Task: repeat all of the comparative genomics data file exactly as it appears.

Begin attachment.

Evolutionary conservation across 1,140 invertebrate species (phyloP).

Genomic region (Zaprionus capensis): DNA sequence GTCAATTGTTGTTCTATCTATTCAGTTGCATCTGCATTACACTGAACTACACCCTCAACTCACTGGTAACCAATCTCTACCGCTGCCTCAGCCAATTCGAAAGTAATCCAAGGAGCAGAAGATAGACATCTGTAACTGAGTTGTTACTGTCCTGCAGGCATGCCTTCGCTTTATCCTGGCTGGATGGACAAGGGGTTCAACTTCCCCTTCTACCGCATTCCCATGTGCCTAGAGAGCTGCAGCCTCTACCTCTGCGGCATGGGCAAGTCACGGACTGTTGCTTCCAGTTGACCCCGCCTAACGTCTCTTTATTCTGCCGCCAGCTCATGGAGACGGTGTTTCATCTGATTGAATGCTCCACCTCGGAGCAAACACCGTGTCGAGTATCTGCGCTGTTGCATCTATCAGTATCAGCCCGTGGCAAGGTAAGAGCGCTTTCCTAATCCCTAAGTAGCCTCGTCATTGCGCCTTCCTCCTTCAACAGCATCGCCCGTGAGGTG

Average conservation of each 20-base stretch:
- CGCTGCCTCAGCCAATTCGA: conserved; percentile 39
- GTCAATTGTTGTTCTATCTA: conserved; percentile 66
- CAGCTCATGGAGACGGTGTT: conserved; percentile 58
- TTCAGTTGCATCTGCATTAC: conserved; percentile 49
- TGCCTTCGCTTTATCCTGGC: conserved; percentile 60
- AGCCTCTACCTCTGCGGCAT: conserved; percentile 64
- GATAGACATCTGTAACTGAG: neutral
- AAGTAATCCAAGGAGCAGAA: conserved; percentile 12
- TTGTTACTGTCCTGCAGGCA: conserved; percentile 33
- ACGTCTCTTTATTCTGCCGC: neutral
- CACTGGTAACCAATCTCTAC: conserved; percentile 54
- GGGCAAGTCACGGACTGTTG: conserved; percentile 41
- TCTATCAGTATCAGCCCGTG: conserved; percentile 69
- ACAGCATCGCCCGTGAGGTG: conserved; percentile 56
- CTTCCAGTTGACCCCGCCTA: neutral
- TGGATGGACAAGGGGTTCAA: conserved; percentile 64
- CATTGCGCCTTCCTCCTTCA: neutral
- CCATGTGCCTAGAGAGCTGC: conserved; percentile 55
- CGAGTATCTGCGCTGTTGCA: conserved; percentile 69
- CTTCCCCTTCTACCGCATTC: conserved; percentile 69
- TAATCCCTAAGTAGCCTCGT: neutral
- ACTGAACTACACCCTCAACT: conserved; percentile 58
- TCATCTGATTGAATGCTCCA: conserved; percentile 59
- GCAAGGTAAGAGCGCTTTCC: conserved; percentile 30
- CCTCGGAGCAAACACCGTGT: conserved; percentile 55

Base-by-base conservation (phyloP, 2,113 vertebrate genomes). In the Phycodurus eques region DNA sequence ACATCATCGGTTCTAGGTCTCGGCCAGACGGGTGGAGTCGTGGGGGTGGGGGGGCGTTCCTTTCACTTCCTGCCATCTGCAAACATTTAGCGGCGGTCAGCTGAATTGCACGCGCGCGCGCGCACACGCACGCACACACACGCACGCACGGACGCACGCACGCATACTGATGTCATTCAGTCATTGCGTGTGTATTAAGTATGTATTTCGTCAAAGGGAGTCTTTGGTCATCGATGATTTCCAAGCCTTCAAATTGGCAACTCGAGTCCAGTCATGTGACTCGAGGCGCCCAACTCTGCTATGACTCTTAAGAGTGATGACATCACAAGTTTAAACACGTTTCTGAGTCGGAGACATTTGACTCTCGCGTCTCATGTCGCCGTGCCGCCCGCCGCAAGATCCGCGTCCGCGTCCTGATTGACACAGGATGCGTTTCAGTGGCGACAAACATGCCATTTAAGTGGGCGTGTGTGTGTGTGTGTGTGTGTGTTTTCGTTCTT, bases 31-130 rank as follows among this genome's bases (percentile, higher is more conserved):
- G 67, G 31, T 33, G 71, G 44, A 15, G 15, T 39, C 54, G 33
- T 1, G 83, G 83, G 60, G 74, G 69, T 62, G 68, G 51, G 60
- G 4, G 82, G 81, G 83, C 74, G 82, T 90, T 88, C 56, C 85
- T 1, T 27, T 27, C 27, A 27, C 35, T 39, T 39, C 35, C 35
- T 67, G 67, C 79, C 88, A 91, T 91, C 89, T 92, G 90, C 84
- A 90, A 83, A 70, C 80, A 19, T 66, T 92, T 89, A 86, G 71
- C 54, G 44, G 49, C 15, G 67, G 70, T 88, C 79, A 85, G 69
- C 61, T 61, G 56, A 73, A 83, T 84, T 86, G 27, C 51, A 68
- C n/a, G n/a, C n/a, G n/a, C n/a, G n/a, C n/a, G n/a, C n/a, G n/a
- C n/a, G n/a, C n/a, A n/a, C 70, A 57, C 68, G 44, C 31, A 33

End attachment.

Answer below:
Evolutionary conservation across 1,140 invertebrate species (phyloP).

Genomic region (Zaprionus capensis): DNA sequence GTCAATTGTTGTTCTATCTATTCAGTTGCATCTGCATTACACTGAACTACACCCTCAACTCACTGGTAACCAATCTCTACCGCTGCCTCAGCCAATTCGAAAGTAATCCAAGGAGCAGAAGATAGACATCTGTAACTGAGTTGTTACTGTCCTGCAGGCATGCCTTCGCTTTATCCTGGCTGGATGGACAAGGGGTTCAACTTCCCCTTCTACCGCATTCCCATGTGCCTAGAGAGCTGCAGCCTCTACCTCTGCGGCATGGGCAAGTCACGGACTGTTGCTTCCAGTTGACCCCGCCTAACGTCTCTTTATTCTGCCGCCAGCTCATGGAGACGGTGTTTCATCTGATTGAATGCTCCACCTCGGAGCAAACACCGTGTCGAGTATCTGCGCTGTTGCATCTATCAGTATCAGCCCGTGGCAAGGTAAGAGCGCTTTCCTAATCCCTAAGTAGCCTCGTCATTGCGCCTTCCTCCTTCAACAGCATCGCCCGTGAGGTG

Average conservation of each 20-base stretch:
- CGCTGCCTCAGCCAATTCGA: conserved; percentile 39
- GTCAATTGTTGTTCTATCTA: conserved; percentile 66
- CAGCTCATGGAGACGGTGTT: conserved; percentile 58
- TTCAGTTGCATCTGCATTAC: conserved; percentile 49
- TGCCTTCGCTTTATCCTGGC: conserved; percentile 60
- AGCCTCTACCTCTGCGGCAT: conserved; percentile 64
- GATAGACATCTGTAACTGAG: neutral
- AAGTAATCCAAGGAGCAGAA: conserved; percentile 12
- TTGTTACTGTCCTGCAGGCA: conserved; percentile 33
- ACGTCTCTTTATTCTGCCGC: neutral
- CACTGGTAACCAATCTCTAC: conserved; percentile 54
- GGGCAAGTCACGGACTGTTG: conserved; percentile 41
- TCTATCAGTATCAGCCCGTG: conserved; percentile 69
- ACAGCATCGCCCGTGAGGTG: conserved; percentile 56
- CTTCCAGTTGACCCCGCCTA: neutral
- TGGATGGACAAGGGGTTCAA: conserved; percentile 64
- CATTGCGCCTTCCTCCTTCA: neutral
- CCATGTGCCTAGAGAGCTGC: conserved; percentile 55
- CGAGTATCTGCGCTGTTGCA: conserved; percentile 69
- CTTCCCCTTCTACCGCATTC: conserved; percentile 69
- TAATCCCTAAGTAGCCTCGT: neutral
- ACTGAACTACACCCTCAACT: conserved; percentile 58
- TCATCTGATTGAATGCTCCA: conserved; percentile 59
- GCAAGGTAAGAGCGCTTTCC: conserved; percentile 30
- CCTCGGAGCAAACACCGTGT: conserved; percentile 55

Base-by-base conservation (phyloP, 2,113 vertebrate genomes). In the Phycodurus eques region DNA sequence ACATCATCGGTTCTAGGTCTCGGCCAGACGGGTGGAGTCGTGGGGGTGGGGGGGCGTTCCTTTCACTTCCTGCCATCTGCAAACATTTAGCGGCGGTCAGCTGAATTGCACGCGCGCGCGCGCACACGCACGCACACACACGCACGCACGGACGCACGCACGCATACTGATGTCATTCAGTCATTGCGTGTGTATTAAGTATGTATTTCGTCAAAGGGAGTCTTTGGTCATCGATGATTTCCAAGCCTTCAAATTGGCAACTCGAGTCCAGTCATGTGACTCGAGGCGCCCAACTCTGCTATGACTCTTAAGAGTGATGACATCACAAGTTTAAACACGTTTCTGAGTCGGAGACATTTGACTCTCGCGTCTCATGTCGCCGTGCCGCCCGCCGCAAGATCCGCGTCCGCGTCCTGATTGACACAGGATGCGTTTCAGTGGCGACAAACATGCCATTTAAGTGGGCGTGTGTGTGTGTGTGTGTGTGTGTTTTCGTTCTT, bases 31-130 rank as follows among this genome's bases (percentile, higher is more conserved):
- G 67, G 31, T 33, G 71, G 44, A 15, G 15, T 39, C 54, G 33
- T 1, G 83, G 83, G 60, G 74, G 69, T 62, G 68, G 51, G 60
- G 4, G 82, G 81, G 83, C 74, G 82, T 90, T 88, C 56, C 85
- T 1, T 27, T 27, C 27, A 27, C 35, T 39, T 39, C 35, C 35
- T 67, G 67, C 79, C 88, A 91, T 91, C 89, T 92, G 90, C 84
- A 90, A 83, A 70, C 80, A 19, T 66, T 92, T 89, A 86, G 71
- C 54, G 44, G 49, C 15, G 67, G 70, T 88, C 79, A 85, G 69
- C 61, T 61, G 56, A 73, A 83, T 84, T 86, G 27, C 51, A 68
- C n/a, G n/a, C n/a, G n/a, C n/a, G n/a, C n/a, G n/a, C n/a, G n/a
- C n/a, G n/a, C n/a, A n/a, C 70, A 57, C 68, G 44, C 31, A 33